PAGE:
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SmartTrack (Proposed)

W. K. Lis

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GO-TTC discount fares to end as Ontario pulls the plug on funding

From link.

The popular program that provides discounts for trips between GO Transit and the TTC will expire at the end of March, after the Ontario PC government declined to continue funding it and the two transit agencies failed to reach an agreement to make up the shortfall.

The province has contributed $18.4 million a year to pay for the program, which was launched by the previous Liberal government in January 2018 and offers riders transferring between GO or the Union Pearson Express and the TTC $1.50 off their trip if they use a Presto fare card.

Premier Doug Ford’s government signalled last year it would end funding for the initiative. But on Tuesday TTC CEO Rick Leary asserted in his latest monthly report that Metrolinx, the provincial agency that operates GO, was “in discussions with the province to secure funding to extend the discount double fare” beyond its March 31, 2020 expiry date.

Transportation Minister Caroline Mulroney’s office declined to answer questions about whether the province would continue to fund the discount Tuesday, referring the Star to Metrolinx.

Tuesday evening Metrolinx spokesperson Anne Marie Aikins confirmed that the program “will end as scheduled on March 31, 2020.”

She said that the program had exceeded its allotted budget each fiscal year, by $2.6 million in 2018-2019 and by $6.7 million in 2019-2020, for a total of $9.3 million. Metrolinx made up the shortfall in both years.

Aikins noted that Metrolinx has introduced other fare discounts in recent years, including letting children ride free and lowering the cost of shorter trips.

“Metrolinx and the Ministry of Transportation will continue to work collaboratively with all of its municipal partners, towards more accessible and affordable transit across the region,” she said.
The popular program that provides discounts for trips between GO Transit and the TTC will expire at the end of March, after the Ontario PC government declined to continue funding it and the two transit agencies failed to reach an agreement to make up the shortfall.

The province has contributed $18.4 million a year to pay for the program, which was launched by the previous Liberal government in January 2018 and offers riders transferring between GO or the Union Pearson Express and the TTC $1.50 off their trip if they use a Presto fare card.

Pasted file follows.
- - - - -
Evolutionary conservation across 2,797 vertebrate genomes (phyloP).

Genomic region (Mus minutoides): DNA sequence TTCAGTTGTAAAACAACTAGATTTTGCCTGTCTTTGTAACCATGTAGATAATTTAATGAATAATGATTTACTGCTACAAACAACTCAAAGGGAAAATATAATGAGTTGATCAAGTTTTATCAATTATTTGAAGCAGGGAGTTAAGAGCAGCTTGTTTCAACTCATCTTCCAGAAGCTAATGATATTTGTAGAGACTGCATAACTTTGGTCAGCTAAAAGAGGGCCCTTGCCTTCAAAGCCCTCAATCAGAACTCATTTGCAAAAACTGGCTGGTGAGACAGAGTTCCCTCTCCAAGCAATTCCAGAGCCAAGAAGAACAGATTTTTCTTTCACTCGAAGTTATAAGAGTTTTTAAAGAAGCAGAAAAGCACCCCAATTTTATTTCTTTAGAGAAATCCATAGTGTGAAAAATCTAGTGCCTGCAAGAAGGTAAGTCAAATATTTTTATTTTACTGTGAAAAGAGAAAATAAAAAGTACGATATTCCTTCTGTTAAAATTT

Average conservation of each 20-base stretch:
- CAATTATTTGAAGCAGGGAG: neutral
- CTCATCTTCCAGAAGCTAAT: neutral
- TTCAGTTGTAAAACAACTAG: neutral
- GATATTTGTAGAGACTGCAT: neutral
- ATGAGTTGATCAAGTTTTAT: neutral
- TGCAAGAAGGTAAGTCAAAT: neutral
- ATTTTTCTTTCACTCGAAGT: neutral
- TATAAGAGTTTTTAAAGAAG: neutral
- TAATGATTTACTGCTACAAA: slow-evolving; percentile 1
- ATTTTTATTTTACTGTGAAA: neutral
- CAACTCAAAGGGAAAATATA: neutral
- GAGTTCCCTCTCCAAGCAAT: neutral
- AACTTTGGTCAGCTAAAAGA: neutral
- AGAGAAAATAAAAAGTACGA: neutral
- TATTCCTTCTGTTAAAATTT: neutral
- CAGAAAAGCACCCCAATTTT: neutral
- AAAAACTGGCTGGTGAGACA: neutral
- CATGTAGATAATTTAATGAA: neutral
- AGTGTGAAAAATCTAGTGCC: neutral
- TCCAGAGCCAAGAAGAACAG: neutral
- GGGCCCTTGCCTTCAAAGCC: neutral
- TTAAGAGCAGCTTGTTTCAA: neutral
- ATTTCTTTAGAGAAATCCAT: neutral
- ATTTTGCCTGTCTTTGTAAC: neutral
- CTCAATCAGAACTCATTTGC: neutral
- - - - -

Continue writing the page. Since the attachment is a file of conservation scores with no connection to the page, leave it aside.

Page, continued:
Premier Doug Ford’s government signalled last year it would end funding for the initiative. But on Tuesday TTC CEO Rick Leary asserted in his latest monthly report that Metrolinx, the provincial agency that operates GO, was “in discussions with the province to secure funding to extend the discount double fare” beyond its March 31, 2020 expiry date.

Transportation Minister Caroline Mulroney’s office declined to answer questions about whether the province would continue to fund the discount Tuesday, referring the Star to Metrolinx.

Tuesday evening Metrolinx spokesperson Anne Marie Aikins confirmed that the program “will end as scheduled on March 31, 2020.”

She said that the program had exceeded its allotted budget each fiscal year, by $2.6 million in 2018-2019 and by $6.7 million in 2019-2020, for a total of $9.3 million. Metrolinx made up the shortfall in both years.

Aikins noted that Metrolinx has introduced other fare discounts in recent years, including letting children ride free and lowering the cost of shorter trips.

“Metrolinx and the Ministry of Transportation will continue to work collaboratively with all of its municipal partners, towards more accessible and affordable transit across the region,” she said.
Since 2018, millions of transit users have taken advantage of the lower fares.

In a July 5, 2019 letter to the TTC, Metrolinx CEO Phil Verster said there were 1.6 million transfers between GO and the TTC in March 2019 alone, and the discount collectively saved riders more than $2 million that month.

In the letter, Verster sang the discount’s praises, saying it offered “attractive and convenient connections” for customers and had “clearly benefited Toronto residents.”

“Removing barriers between our services is beneficial to customers and contributes to ridership and revenue growth,” Verster wrote.